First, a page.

In any team sport, the key to sustained success is managing the revolving door of players. Players come and players go. In business it is the same. If you are leading a team, you are responsible for making sure that the revolving door is geared toward bringing in players who are better than those that are leaving.
Keeping A Good Team
So how do you go about doing this? Whether you are a small business owner, entrepreneur or a business executive all of us know that situations, especially when it comes to employment, are not forever. A good start to managing the revolving door and keeping a good team is to place high value on the good people already on the team.
According to John Maxwell every team has three groups of players. The first is the starters, who directly add value to the organization or who directly influences its course. The second is the bench players, who indirectly add value to the organization or who support the starters. The third group is a core group within the starters that he calls the inner-circle members. Without these people the team would fall apart.
A Good Team Is An Evolving Process
Your job as a self-employed business owner, or corporate manager or executive is to make sure each group is continually developed so that bench players are able to step up to become starters, and starter are able to step up to become inner-circle members.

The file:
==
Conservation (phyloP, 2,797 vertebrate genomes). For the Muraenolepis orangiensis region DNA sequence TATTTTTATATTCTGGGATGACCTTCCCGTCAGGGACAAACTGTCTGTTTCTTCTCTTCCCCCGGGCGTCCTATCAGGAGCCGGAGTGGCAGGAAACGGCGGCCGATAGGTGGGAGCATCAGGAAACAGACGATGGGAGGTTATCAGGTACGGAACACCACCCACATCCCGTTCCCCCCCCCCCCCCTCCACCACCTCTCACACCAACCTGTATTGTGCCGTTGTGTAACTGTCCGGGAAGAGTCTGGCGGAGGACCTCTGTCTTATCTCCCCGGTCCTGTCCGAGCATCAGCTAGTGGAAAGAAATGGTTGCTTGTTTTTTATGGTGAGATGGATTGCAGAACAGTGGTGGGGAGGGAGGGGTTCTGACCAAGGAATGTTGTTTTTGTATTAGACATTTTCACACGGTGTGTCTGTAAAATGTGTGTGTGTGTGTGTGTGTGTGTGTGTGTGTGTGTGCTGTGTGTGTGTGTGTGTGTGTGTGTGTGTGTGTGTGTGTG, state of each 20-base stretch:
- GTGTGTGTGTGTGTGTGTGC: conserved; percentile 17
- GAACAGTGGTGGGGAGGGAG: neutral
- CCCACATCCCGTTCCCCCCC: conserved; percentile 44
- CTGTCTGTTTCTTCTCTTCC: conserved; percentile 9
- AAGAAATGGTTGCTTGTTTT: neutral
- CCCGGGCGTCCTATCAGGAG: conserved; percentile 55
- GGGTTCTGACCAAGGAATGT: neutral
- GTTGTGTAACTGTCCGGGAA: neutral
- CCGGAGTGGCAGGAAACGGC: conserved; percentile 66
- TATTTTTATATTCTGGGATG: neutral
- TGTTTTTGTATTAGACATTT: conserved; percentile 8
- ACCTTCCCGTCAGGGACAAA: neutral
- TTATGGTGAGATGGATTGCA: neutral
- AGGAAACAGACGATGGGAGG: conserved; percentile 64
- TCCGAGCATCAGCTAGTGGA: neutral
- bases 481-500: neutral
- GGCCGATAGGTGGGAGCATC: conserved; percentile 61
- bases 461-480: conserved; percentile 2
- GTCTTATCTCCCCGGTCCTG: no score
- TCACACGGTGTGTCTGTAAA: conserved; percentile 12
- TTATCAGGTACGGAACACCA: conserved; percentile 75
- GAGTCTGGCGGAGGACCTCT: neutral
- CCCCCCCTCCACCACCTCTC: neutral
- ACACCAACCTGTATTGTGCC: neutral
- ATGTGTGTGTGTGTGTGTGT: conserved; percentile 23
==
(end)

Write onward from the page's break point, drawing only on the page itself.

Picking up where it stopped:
In my personal business coaching practice I have observed that the business owners and managers who understand the revolving door and how to have it work to their advantage have better and more productive teams.
If you are not sure who the inner circle members are on your team, then try this exercise: Write the names of the people on your team who are starters. Now determine the people you could most easily do without. One by one, check off the names of the people whose loss would hurt the team least if they left. At some point you will end up with a smaller group of people without whom the team would be dead. That’s your inner circle. At this point you can rank the remaining members of the team in order of importance.
Treatment of Team Members Must Match Their Value
Also, this is a good exercise to remind you of the value of the people on the team. And here’s another observation that Maxwell makes. If your treatment of those people doesn’t match their value, your run the risk of losing them and having your revolving door work against you and your team.
Here’s the question for moving your team forward in the small business or the corporate world. Does your treatment of your inner-circle members match their value? When it does your revolving door slows down and you are better able to manage it and your team. And your reputation will become one of a good team leader where people want your door to revolve so they can come in and be part of your team.